Q&A 10: What Do You Think About Total Depravity?

Question: What do you think about total depravity?

Reply:

Having been asked about my own perspective on Calvinism, I think it would be helpful for me to walk through what are known as the 5 points or the classic acronym TULIP. I should note that I spoke to this issue some years ago in an SBC Life article. That article can be accessed at danielakin.com . My views have not changed in any real sense since I wrote that article. In fact, my views have not changed concerning the issue of Calvinism since I began teaching at Criswell College back in 1988.

When it comes to the issue of total depravity, I simply cannot see how anyone can read the Bible and not come to understand that we come into this world with a fallen sin nature that we soon follow with moral culpable acts of disobedience against our God. Romans 3 is so crystal clear on this. There is none righteous no not one. There is none who seeks after God. In other words we come into this world with a sin nature that is bent toward and determined to sin. To say it another way, I believe every molecule in our body is infected with the disease and the germ of sin. If God did not take the initiative in reaching out to us through the ministry of His Spirit and the Word, no one would take a single step in the direction of God. We are at the very core of our being rebellious sinners who wish to idolize ourselves in arrogance and pride. Therefore, when it comes to the doctrine of total depravity, I believe that the Bible is crystal clear.

Adultery Nation

Doug Baker has written an important blog post for Patheos titled “Adultery Nation.” This is one of the critical issues facing our churches and the wider culture today. With almost every passing month, I learn of another Christian (and often a fellow minister) who has either engaged in adultery or is the victim of adultery. Families are being destroyed, ministries are being forfeited, and trust is being shattered.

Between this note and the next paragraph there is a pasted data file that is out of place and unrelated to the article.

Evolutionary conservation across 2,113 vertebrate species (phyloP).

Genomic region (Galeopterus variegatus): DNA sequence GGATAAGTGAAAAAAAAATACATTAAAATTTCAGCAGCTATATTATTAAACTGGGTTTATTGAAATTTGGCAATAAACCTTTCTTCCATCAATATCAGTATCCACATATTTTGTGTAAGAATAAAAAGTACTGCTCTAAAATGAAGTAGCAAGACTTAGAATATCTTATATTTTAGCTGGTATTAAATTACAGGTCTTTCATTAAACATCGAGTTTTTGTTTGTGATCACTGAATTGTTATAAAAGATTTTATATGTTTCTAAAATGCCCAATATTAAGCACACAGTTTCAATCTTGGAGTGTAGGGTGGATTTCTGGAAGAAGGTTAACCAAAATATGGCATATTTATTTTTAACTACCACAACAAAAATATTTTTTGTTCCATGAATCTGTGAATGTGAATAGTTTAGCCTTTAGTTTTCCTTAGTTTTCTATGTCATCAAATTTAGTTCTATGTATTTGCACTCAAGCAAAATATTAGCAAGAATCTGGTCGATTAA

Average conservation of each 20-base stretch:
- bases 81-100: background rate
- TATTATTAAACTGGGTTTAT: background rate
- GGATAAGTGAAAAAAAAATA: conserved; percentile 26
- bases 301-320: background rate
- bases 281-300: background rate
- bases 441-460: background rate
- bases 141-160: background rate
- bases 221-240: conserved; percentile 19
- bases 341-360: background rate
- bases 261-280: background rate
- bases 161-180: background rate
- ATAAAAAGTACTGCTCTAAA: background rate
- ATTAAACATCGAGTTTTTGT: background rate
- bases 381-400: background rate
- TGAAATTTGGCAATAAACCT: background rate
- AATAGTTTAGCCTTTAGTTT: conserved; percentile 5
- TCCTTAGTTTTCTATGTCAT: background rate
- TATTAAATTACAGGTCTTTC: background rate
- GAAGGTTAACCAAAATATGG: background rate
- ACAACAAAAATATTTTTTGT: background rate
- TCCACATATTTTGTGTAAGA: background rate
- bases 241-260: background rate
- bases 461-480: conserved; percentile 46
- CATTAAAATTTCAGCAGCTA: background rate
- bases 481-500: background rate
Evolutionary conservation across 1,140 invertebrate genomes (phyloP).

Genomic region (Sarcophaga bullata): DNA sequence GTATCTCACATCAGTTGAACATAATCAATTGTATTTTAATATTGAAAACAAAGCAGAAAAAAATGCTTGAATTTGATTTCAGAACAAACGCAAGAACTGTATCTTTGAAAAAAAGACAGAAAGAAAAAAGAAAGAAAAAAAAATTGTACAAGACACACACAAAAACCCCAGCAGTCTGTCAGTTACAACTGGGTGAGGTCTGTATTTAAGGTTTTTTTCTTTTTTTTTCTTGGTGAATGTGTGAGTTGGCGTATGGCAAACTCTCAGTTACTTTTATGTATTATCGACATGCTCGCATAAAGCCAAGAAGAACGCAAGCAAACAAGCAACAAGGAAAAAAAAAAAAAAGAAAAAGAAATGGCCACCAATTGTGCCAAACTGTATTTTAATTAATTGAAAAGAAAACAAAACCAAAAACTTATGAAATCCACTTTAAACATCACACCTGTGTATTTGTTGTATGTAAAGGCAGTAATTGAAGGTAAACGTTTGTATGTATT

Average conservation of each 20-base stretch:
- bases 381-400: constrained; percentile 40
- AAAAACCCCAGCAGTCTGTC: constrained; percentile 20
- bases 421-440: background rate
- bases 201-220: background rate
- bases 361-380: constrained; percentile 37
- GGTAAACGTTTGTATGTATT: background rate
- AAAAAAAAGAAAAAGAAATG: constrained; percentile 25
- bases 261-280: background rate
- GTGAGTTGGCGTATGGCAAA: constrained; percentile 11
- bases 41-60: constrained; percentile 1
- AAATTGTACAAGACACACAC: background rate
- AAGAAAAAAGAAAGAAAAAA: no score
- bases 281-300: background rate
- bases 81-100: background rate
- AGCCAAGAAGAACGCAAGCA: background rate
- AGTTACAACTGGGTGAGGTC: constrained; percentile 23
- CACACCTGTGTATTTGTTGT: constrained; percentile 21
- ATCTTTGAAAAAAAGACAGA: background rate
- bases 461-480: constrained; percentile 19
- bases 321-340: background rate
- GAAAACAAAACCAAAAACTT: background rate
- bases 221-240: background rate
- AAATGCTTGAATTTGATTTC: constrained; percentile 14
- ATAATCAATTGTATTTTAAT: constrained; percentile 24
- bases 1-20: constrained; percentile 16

As Doug hauntingly notes,

Adultery is the enemy of reverence. By its sheer brazenness, adultery creates enormous pastoral challenges for modern churches as more and more Christians find themselves caught in the web of adulterous activity-either as the offending or the innocent party. Absent (omitted?) in much of Savage and Haag’s research are the awkward conversations, the cover-up, the lying, the betrayal, the horror of discovery, and the aftermath of ruptured trust that usually accompanies adultery.

Victims of adultery often find themselves ashamed, reeling from embarrassment, and filled with rage at the offending spouse. Adultery’s treachery leaves a scar that takes decades to heal, and the children of adulterers too emerge into adulthood with open wounds and confused ideas about marriage. Sadly, the pattern of adultery often continues in the children of adulterers, creating a living horror that seemingly knows no end.

I’d encourage you to read the whole article. I’d also recommend you pick up a copy of Russ Moore’s convicting and encouraging book Tempted and Tried: Temptation and the Triumph of Christ (Crossway, 2011).

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